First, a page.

Jennifer Senior profiles her former colleague David Carr in this week’s New York. In a welcome curveball, she focuses not on his recovery from drug addiction but on his transformation from misogynistic creep to loving husband and father, which she argues was "the real redemptive story in David’s life, even if it’s a less dramatic one than kicking a coke habit."
The main revelation in the piece is that for all his honesty, there was a lot of stuff Mr. Carr couldn’t bring himself to cover in the book, or removed from the final version at the urging of friends. A lot of this material apparently concerned the "busy" and reckless sex life that he led as an addict: "People said, ‘There’s enough sort of misogyny and objectification without this kind of fratty stuff.’… It made me seem like a thug and a player, and that was one tick of grossness too many."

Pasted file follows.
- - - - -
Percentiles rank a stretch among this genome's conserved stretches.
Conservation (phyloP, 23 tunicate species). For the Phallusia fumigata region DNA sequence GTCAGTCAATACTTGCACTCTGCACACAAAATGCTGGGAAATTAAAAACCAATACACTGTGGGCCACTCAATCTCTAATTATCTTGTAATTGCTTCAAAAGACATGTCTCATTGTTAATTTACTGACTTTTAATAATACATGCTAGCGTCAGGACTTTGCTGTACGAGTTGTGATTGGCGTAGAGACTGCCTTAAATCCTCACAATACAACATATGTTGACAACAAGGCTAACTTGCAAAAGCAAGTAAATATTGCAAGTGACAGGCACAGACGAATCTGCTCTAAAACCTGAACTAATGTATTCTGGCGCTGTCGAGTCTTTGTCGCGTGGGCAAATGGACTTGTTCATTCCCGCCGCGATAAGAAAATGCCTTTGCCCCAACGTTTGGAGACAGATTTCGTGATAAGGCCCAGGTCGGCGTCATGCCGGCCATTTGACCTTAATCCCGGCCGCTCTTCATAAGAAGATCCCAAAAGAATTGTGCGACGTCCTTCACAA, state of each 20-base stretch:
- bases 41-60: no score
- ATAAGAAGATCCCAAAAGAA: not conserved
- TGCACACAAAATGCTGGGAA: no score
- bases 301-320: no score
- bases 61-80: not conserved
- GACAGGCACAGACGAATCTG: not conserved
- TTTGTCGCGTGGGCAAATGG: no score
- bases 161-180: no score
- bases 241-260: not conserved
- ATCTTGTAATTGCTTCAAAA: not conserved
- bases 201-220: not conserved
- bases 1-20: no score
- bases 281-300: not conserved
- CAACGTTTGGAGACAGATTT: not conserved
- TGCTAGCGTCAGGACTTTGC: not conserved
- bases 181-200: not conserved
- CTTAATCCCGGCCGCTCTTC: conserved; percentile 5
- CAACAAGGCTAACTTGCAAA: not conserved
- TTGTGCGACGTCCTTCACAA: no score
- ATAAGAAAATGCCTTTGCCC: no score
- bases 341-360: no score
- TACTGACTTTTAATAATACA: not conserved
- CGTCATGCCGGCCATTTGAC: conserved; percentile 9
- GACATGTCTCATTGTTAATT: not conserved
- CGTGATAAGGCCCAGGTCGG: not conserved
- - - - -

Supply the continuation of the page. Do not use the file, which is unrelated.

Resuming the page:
Mr. Carr tells Ms. Senior that the biggest reason he wrote the book was that he’d "read others like it and thought [he] could do a better job." Also, don’t say we didn’t warn you: "I am working to enrich a modern or post-modern subgenre that prolly shouldn’t exist. In the first place."
One lovely if ambiguous detail Ms. Senior includes near the end of her piece is that after the Times Magazine excerpt became available to people in the Times newsroom, it was mainly female colleagues who came to him with reactions. "No dudes want to talk," Mr. Carr tells Ms. Senior. "All women."